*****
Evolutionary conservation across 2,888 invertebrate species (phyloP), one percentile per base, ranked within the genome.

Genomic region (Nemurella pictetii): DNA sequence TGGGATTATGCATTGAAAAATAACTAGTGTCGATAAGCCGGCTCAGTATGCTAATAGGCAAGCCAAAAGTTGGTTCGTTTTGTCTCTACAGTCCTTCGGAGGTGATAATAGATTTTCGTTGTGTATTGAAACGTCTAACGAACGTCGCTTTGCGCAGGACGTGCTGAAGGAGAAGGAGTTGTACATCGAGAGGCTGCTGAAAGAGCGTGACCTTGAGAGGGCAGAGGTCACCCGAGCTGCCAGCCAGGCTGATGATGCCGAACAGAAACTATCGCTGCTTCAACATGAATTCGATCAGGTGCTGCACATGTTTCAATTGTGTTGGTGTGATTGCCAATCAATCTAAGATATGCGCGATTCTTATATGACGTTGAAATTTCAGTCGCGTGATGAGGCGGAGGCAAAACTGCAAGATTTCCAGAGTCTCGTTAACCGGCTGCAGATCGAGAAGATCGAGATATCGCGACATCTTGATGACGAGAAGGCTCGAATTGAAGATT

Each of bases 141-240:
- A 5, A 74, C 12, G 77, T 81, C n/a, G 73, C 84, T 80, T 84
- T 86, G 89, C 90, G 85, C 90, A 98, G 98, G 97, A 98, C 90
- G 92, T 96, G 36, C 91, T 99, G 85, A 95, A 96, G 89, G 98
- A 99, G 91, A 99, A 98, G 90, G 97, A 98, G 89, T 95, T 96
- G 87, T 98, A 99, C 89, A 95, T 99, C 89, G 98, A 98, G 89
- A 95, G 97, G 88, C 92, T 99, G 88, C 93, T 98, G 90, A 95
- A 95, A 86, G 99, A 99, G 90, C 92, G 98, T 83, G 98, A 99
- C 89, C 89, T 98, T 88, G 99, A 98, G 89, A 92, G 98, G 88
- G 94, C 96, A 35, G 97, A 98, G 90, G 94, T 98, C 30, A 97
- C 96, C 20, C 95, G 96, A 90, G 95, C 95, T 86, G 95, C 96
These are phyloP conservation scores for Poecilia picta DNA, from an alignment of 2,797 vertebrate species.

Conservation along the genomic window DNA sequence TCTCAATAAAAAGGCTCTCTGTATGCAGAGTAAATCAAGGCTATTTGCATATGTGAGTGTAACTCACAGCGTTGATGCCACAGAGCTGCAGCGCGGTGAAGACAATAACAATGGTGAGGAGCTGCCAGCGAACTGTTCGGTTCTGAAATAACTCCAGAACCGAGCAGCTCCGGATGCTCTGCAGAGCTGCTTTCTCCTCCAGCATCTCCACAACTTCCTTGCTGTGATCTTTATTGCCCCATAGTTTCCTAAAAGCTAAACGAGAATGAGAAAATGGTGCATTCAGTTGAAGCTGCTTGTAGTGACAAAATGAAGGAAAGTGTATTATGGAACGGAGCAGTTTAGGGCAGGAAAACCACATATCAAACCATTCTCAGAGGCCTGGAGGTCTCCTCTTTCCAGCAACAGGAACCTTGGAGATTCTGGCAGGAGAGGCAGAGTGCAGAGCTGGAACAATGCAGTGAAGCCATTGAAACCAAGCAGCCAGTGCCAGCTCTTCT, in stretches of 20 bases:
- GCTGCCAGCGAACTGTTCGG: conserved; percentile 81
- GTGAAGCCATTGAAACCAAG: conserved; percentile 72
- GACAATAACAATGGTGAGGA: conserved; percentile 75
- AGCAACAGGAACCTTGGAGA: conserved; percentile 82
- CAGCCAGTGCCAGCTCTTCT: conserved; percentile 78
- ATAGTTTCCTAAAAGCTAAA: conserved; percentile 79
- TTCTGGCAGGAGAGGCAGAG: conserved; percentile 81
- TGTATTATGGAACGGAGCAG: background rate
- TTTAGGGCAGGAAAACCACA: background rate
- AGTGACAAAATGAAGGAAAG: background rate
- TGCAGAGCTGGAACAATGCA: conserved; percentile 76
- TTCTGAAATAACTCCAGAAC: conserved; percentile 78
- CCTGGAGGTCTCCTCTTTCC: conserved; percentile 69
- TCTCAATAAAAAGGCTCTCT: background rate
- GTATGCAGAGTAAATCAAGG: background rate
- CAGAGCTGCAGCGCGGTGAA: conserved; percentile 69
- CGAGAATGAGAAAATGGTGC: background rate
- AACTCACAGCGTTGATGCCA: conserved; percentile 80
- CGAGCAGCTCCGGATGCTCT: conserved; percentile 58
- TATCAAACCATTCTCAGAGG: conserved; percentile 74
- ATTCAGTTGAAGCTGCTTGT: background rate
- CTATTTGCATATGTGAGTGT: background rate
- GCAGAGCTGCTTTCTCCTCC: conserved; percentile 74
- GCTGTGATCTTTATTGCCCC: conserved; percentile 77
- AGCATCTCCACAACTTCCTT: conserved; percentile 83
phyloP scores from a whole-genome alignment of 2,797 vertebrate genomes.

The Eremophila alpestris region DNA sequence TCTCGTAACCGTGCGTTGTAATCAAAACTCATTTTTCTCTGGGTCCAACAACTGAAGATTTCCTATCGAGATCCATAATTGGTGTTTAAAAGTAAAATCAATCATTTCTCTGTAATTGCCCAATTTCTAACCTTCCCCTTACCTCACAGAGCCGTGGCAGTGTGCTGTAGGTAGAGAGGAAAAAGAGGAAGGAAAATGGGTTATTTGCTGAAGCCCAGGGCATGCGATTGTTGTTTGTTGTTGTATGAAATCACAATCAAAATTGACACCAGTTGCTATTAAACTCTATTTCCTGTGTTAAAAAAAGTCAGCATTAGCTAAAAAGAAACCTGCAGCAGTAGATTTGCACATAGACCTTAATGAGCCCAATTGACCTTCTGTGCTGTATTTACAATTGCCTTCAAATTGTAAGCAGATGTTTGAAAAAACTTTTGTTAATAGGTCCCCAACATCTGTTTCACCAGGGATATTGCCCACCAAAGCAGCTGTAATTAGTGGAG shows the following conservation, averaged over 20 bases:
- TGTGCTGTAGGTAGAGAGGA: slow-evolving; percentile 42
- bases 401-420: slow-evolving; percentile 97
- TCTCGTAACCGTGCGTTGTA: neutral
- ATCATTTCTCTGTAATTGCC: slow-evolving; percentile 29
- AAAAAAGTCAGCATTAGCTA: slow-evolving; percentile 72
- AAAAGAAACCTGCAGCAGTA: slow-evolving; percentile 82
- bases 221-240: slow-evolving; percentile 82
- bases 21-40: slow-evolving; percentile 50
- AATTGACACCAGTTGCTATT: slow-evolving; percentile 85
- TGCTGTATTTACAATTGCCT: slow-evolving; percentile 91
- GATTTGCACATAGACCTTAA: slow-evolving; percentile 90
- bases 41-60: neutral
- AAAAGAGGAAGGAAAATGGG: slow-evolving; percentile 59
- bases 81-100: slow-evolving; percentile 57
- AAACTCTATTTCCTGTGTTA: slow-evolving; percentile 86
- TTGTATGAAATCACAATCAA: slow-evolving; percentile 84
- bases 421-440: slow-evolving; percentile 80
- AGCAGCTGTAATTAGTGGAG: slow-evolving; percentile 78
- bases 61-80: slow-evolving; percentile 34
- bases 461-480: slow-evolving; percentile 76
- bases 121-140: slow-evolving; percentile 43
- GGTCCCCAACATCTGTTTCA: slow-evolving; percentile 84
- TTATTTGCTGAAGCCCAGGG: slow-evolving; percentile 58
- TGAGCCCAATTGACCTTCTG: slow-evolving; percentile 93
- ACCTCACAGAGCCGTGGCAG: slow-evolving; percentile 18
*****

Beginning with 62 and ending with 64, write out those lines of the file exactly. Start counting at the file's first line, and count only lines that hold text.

- bases 461-480: slow-evolving; percentile 76
- bases 121-140: slow-evolving; percentile 43
- GGTCCCCAACATCTGTTTCA: slow-evolving; percentile 84